Truth Of Mysterious Titanic Letter May Never Be Known, Researchers Say

Experts examining a message in a bottle possibly written by a French girl on the Titanic have said they may never know if it is genuinely from aboard the doomed ship.

RMS Titanic's billing by its operator White Star Line as "unsinkable" is a byword for tempting fate, but a letter signed by French girl Mathilde Lefebvre and dated April 13, 1912, gave no inkling of what was to befall the liner on its maiden voyage.

"I am throwing this bottle into the sea in the middle of the Atlantic. We are due to arrive in New York in a few days. If anyone finds it, tell the Lefebvre family in Liévin," says the letter written in French and found in 2017 sealed in a bottle on a beach in Hopewell Rocks, Bay of Fundy, in the Canadian province of New Brunswick.

RMS Titanic left Southampton, England on April 10, 1912, on its way to New York. Like millions before her and since, the girl from Pas-de-Calais in northern France, who was only three weeks shy of her 13th birthday, was en route to North America for a new life with her three three siblings and her mother, Marie Daumont.

They travelled third-class on five tickets which according to Encyclopedia Titanica cost a total of £25 pounds, nine shillings and four pence—or about $4,000 in today's money.

Their plan was to join her father, Franck Lefebvre, a collier who had left France two years before and had settled in Mystic, Iowa.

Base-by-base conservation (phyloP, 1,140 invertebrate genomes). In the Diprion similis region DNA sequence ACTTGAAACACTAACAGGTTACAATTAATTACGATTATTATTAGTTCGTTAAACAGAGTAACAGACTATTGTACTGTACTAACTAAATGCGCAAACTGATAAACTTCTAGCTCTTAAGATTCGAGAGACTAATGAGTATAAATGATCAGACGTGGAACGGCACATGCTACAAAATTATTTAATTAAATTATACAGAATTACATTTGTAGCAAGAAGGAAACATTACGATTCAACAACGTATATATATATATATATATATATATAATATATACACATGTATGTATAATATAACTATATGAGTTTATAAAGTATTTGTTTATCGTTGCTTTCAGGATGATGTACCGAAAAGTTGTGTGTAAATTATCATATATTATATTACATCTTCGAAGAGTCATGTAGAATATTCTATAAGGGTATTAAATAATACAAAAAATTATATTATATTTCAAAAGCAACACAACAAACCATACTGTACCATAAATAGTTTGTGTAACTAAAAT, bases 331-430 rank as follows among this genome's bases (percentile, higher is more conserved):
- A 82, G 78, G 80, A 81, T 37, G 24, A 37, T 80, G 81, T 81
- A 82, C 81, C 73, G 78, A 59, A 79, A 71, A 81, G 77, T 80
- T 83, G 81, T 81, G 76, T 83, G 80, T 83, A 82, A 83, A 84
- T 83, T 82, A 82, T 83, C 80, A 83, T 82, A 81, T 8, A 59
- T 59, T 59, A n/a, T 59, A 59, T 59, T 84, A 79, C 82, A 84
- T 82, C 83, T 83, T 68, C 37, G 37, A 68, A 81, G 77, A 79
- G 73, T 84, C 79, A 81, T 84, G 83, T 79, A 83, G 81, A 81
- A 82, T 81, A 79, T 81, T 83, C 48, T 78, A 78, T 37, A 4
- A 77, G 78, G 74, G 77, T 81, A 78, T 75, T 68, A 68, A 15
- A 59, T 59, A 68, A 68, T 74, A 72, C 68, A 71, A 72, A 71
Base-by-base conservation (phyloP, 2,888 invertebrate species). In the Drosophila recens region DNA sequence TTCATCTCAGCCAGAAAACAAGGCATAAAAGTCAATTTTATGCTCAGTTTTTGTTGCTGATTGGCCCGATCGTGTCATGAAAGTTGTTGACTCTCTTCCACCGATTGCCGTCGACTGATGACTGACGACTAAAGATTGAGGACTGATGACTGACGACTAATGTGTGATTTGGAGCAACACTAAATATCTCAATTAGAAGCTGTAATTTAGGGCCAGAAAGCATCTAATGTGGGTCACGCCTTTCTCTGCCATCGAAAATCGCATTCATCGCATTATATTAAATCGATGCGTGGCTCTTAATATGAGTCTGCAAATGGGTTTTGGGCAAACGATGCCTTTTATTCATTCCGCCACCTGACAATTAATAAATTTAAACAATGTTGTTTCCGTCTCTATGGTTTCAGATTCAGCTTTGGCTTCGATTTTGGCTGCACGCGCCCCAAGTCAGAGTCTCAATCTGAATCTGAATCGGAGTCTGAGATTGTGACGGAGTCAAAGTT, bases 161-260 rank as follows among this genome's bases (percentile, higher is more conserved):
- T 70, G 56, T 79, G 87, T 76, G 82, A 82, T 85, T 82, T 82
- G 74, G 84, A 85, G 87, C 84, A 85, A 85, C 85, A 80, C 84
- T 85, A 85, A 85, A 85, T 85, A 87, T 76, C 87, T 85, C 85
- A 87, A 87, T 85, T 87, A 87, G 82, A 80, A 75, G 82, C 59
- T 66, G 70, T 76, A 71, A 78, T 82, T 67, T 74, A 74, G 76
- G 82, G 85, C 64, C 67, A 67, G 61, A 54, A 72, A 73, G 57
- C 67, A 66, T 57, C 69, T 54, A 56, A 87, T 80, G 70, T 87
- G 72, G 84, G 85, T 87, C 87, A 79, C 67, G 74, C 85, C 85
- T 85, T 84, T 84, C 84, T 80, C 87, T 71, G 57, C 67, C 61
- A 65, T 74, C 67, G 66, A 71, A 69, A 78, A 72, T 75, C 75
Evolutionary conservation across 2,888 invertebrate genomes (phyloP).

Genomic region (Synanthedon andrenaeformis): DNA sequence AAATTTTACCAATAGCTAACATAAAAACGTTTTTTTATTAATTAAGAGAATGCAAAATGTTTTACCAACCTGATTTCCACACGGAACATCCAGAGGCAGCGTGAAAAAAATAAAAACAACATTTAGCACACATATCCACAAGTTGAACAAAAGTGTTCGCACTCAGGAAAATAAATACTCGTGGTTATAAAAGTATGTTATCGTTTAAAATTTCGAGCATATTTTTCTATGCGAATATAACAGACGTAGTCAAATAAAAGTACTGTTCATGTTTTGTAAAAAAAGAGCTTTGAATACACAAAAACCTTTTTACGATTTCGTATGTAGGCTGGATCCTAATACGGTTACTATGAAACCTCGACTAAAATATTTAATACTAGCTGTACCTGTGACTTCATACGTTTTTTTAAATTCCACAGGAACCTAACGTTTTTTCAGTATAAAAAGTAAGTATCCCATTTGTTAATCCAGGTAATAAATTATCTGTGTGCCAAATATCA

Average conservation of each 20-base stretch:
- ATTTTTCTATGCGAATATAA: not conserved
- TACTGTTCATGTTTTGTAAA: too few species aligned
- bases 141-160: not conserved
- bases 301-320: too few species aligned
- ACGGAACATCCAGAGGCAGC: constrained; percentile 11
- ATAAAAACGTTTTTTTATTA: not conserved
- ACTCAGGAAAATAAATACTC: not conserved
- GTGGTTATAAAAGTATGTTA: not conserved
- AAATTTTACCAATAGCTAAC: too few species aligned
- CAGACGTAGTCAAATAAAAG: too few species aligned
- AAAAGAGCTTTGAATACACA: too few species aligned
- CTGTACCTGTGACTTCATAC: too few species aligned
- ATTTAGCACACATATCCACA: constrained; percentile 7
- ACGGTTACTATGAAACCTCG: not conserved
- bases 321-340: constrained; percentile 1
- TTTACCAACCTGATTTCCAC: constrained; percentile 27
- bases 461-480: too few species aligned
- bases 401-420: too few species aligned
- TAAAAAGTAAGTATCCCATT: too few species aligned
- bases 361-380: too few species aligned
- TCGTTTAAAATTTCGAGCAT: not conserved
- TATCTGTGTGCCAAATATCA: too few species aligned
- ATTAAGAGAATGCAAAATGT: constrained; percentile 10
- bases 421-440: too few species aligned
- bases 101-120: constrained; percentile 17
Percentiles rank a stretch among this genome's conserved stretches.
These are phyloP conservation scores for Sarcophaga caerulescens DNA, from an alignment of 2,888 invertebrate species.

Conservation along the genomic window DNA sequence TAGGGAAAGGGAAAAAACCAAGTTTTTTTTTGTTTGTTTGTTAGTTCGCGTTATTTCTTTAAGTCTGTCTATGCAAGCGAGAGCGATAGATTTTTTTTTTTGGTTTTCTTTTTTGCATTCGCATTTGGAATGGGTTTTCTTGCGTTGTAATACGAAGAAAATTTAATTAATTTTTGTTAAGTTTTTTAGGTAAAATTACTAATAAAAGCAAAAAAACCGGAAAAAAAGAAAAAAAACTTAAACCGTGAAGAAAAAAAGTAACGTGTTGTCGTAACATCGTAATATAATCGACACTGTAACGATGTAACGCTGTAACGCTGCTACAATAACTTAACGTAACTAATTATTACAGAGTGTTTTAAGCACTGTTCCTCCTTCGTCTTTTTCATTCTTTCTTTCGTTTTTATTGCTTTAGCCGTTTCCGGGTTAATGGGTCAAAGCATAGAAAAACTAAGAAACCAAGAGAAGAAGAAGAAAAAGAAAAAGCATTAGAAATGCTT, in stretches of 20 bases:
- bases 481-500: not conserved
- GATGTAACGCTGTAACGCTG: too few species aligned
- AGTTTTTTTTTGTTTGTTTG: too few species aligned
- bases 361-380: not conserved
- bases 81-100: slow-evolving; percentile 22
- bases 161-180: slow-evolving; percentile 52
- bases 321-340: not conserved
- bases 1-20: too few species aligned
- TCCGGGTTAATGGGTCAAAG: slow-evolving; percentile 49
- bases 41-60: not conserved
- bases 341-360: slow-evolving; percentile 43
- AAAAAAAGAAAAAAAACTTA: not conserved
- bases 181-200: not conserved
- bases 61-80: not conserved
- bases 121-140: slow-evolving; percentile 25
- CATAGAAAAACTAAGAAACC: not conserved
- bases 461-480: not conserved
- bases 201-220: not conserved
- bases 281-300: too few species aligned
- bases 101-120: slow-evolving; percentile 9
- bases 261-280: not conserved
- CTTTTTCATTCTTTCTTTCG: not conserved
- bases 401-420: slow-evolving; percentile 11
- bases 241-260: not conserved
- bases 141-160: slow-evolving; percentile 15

Tragically, these hopes for the opportunities that the New World held were never realized. Mathilde and her family were among the 1,500 people who perished when the 882-foot vessel sank in the North Atlantic Ocean on April 15, 1912.

Whether thrown out to sea spurred by a premonition or simply due to optimism before destiny intervened, the message has focused the minds of experts at the University of Quebec at Rimouski (UQAR).

Titanic letter
The team from the University of Quebec at Rimouski is examining the authenticity of the message in a bottle purportedly from the Titanic. It was signed Mathilde Lefebvre and dated April 13, 1912.

Fake letters from the Titanic have emerged before and the team's first aim was to dispel as much doubt about the authenticity of the missive.

"We didn't take it because we thought it could be authentic, we took it because it was interesting whatever it is—without preconceived ideas," said Nicolas Beaudry, historian and archaeologist who is among the team examining the document. "We may never know whether it is authentic or not."

Experts in oceanography, chemistry and calligraphy have forensically looked at the bottle and its contents, all the while trying to preserve the precious object.

"The first thing you do is try to trap the prankster red-handed, so you go for the easiest, material analysis that is non intrusive," Beaudry told Newsweek.

This involved examining the bottle first to make sure that the chemical composition was compatible with the industrial practices of the early 20th century. The cork stopper was radiocarbon dated as well, and this and the bottle were in keeping with the era. So far, so good.

Archaeologist Nicolas Beaudry
Archaeologist Nicolas Beaudry examines the letter which may have been written by a 12-year-old girl on board the Titanic. She was among the 1,500 passengers who died. Supplied/University of Quebec at Rimouski

However, an old bottle and old paper do not make an old message. After all, bottles, corks and paper from that time are easy to find.